sampler logan reads

Welcome to the very first Orbital Quick Cuts! This is an occasional series, designed to help you with a few suggestions if you want to delve into a particular character. Less in-depth than our Reading Lists, these are ideal if you’re just getting started with a series or if there’s a comic-book movie you’ve seen and you want to know more.

With Logan due to hit DVD and Blu-Ray on 10th July, we thought we’d take a look at some of the books available here at Orbital that would best set you up for watching this masterpiece of the super-hero genre. Now let’s get to it, bub!


Mark Millar (w), Steve McNiven (a)

sampler old man logan

Of course, we have to begin at the end. Spoilers: if you’re looking for adaptation of the movie, you’re not going to find it here. Old Man Logan is it’s own animal. The movie doesn’t really take plot elements (except in the loosest sense) from this series. What it does take is a fatalistic tone and sense of foreboding. The apocalypse in OML is actual, with all the heroes pretty much long gone whereas the apocalypse in Logan is more personal. It’s not the world that’s ended in the movie, just the characters hope at finding a place in it.

Here we have a world decimated by The Red Skull and others. A new frontier, like the historical west, but one that’s already been sucked dry by evil barons, namely the super-villains that back in the silver age probably seemed like jokes. Well, no-one is laughing now as there’s little humour to be had in this story, but that doesn’t make it joyless or less entertaining. Far from it. The book is fountain of bloody pleasures as Logan teams up with former Avenger Hawkeye for a trek across the badlands to deliver a very special package. The only trouble is, Hawkey insists on driving, even though he’s now blind and their only vehicle is a spider-jeep. Also, Logan himself is now a pacifist who refuses to pop the claws under any circumstances. This pretty much sets the scene for one of the best ‘what-ifs’ in Marvel history, with enough texture and dirt to satisfy those of us who like our super-heroes grim n’ gritty and enough nods to Marvel history to feel like its the way it could all go if pushed in the wrong direction.


Joe Quesada & Marjorie Liu (w), Joshua Middleton & Kalman Andrasofszky (a)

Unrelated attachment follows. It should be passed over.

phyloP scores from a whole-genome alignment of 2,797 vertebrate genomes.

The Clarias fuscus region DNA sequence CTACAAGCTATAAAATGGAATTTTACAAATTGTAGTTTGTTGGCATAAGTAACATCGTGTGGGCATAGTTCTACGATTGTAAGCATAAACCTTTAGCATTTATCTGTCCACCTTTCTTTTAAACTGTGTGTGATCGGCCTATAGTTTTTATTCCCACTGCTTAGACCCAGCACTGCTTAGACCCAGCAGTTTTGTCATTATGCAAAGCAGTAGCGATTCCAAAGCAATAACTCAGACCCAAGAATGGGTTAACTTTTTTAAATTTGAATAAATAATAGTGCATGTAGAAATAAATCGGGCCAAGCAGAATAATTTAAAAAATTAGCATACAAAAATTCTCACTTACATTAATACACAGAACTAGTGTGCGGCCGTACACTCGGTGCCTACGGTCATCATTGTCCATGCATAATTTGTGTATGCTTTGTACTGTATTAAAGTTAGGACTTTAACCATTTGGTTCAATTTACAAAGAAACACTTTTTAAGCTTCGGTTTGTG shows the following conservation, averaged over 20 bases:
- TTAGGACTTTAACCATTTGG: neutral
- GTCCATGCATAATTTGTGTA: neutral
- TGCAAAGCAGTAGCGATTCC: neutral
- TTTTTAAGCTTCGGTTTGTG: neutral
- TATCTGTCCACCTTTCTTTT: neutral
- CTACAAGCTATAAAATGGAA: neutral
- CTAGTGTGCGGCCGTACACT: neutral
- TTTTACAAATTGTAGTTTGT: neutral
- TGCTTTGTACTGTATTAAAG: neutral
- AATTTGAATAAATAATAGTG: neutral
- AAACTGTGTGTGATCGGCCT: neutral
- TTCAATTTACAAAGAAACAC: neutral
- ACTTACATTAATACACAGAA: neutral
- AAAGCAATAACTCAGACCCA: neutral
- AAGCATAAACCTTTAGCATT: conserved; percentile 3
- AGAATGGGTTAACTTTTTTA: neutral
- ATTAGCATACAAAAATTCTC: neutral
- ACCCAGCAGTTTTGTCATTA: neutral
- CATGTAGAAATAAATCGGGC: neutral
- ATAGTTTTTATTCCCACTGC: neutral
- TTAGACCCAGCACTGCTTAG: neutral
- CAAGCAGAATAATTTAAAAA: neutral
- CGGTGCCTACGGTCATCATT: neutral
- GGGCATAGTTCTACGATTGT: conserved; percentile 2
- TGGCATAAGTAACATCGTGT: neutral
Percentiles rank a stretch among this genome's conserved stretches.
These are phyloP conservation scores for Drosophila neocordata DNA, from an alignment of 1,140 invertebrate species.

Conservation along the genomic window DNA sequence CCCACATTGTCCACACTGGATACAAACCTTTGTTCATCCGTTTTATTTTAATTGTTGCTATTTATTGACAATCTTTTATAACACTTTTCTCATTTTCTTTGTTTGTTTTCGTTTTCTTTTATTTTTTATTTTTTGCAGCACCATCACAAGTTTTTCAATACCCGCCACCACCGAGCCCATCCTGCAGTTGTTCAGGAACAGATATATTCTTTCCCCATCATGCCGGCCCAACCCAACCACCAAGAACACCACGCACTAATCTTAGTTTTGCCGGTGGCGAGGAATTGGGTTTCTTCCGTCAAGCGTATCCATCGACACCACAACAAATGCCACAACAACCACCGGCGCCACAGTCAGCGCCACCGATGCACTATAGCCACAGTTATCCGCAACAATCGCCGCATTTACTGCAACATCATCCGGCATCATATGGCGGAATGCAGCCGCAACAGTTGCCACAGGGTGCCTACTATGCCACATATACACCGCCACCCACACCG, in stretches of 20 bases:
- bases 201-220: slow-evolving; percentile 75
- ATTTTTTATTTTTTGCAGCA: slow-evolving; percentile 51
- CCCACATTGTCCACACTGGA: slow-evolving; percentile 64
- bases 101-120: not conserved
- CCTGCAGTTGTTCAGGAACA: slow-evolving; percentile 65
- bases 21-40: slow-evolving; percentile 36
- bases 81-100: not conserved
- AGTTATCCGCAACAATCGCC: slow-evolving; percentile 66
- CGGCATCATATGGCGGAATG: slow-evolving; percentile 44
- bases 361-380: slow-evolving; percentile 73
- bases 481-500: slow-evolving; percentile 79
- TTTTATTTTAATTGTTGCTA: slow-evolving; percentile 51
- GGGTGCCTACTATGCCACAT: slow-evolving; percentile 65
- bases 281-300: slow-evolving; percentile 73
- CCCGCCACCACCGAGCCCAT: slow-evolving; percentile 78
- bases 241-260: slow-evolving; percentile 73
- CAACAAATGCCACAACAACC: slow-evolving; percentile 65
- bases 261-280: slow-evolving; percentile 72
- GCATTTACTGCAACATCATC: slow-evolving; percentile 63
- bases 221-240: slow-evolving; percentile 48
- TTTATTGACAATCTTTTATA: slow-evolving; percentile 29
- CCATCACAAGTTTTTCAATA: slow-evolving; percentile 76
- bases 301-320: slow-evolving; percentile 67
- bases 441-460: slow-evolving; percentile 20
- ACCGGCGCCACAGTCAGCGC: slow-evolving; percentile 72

sampler nyx

Our first introduction to X-23 is very different to the origins you might expect for other X-Men characters: She is living as teenage prostitute in NYC, seemingly a world away from the warmth and support of the X-Mansion. Truth be told, X-23 isn’t even the main character here. We actually spend most of our time with Kiden, a gutter-trash high-school student who loves nothing more than petty crime and mind-altering drugs but who also unlocks a potentially life-saving mutation in her ability to freeze time. A mutation she only discovers during a nasty incident at school.

The book has more in common with the Marvel Max series of the time, not afraid to explore harder-edges and darker places. I was certainly surprised when reading it at just how far it chose to go in terms of it’s depiction of the children’s lives in the book. In fact it reminded me at times of the movie ‘Kids‘ in it’s tone and in some of the story-beats. Well worth revisiting if only to see what can happen when you don’t have a kindly professor guiding you through those early years of being a super-weapon.


Various (w), Various (a)

sampler x 23

Once again a book that contrasts nicely with it predecessors, this shows X-23 (now given her true identity of Laura Kinney) free of the life that was forced upon her. But the new life she has is no less dangerous than the one she was in, despite a strong positive influence from Logan himself. These volumes contain the origin of X-23 as well as her continuing struggle to forge her own path and make for great reading, especially now they’re available in these softcover omnibus editions.